Twenty-nine OK’d for discount home loans after local lottery

BY CHRIS CLARK | JULY 09, 2009 7:21 AM

Applicants trying to receive a discounted home in Iowa City are one step closer to moving in.

As of the 4 p.m. deadline Wednesday, only 29 of the first 40 people selected actually turned in their housing preferences and were approved for loans, said Tracey Achenbach, the executive director of the Johnson County Housing Trust Fund.

With the number of people who dropped out, Achenbach said all 51 applicants in last month’s drawing ended up having the opportunity to purchase homes. In June, Iowa City City Councilor Mike O’Donnell selected names from a bingo cage to determine the order in which 40 of 51 potential homeowners would be able to choose which house they wanted from six builders’ designs.

Achenbach said there are exactly 40 people left in the program, and those who weren’t originally selected have extended deadlines to receive approval for a loan.

Brenda Greenway was the 33rd person chosen on the list, but she said she could not get a sufficient loan to pay for the house and was forced to drop out.

Greenway, who has lived in Iowa City since 1991, said she applied with the hope builders might lower their prices.

“I’m going to keep an eye open for new developments in the surrounding areas to see if they build condos or something I can afford,” she said.

There are no restrictions on the minimum price builders can list a house, but none of the 14 home designs can exceed $180,000.

Selected applicants can receive a forgivable loan from the city in the form of down-payment assistance that could cover up to 30 percent of the home’s sale price.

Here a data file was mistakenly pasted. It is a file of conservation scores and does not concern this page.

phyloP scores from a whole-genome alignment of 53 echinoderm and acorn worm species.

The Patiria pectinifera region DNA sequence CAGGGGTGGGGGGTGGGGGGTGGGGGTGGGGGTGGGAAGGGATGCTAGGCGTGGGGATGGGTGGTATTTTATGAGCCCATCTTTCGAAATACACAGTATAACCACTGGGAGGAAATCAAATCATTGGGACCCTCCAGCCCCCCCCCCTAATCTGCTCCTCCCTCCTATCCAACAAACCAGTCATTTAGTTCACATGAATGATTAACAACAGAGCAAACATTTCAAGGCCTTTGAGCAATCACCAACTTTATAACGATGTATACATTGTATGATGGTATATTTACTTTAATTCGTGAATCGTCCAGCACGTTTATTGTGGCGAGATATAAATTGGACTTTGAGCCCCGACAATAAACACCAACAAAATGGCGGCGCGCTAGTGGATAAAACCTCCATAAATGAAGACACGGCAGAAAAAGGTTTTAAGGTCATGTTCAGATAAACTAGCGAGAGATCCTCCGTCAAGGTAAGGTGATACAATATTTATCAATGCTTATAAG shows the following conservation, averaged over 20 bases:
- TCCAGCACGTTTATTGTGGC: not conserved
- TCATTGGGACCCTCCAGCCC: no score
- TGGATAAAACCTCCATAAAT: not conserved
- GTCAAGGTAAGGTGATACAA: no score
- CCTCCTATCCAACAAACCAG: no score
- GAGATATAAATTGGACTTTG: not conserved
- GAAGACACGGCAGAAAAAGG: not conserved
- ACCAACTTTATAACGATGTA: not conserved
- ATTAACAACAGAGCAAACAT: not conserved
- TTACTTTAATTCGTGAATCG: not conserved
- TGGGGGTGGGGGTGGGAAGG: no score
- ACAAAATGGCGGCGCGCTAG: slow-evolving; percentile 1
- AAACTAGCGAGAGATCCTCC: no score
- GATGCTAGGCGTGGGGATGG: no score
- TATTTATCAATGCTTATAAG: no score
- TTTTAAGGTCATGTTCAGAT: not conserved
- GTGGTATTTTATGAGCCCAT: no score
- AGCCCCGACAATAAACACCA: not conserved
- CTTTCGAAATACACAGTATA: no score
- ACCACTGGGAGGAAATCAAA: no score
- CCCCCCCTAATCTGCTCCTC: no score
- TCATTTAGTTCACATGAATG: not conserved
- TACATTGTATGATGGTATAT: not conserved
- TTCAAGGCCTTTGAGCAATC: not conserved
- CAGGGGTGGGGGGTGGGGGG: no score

Further, the city will relieve 20 percent of the loan every year the resident lives there. So, after five years, the loan would be completely erased — lowering the maximum final cost of a full-price home to $126,000, Achenbach said.

That’s the price Iowa City native Carissa Chesnut is looking to pay for her first-choice home: a one-story Charleston design by Southgate Development to be built in Sandhill Estates, a neighborhood south of Highway 6. Chesnut, the 17th person selected, said she could make use of the nearby trail with her new bike.

“I didn’t ever really plan on staying here this long,” the 26-year-old said. “But I got a job at the university, and the program was too good of an offer to pass up.”

Fifty-three people originally applied for houses funded by the $2.3 million federal initiative, but two dropped out before the drawing. The four flood-affected residents were given priority in the drawing, followed by first-time homebuyers in Iowa City.

If any of the 40 people selected for a home fail to get a loan or decide to drop out, Achenbach said she would most likely accept new applications or allow people to reapply.

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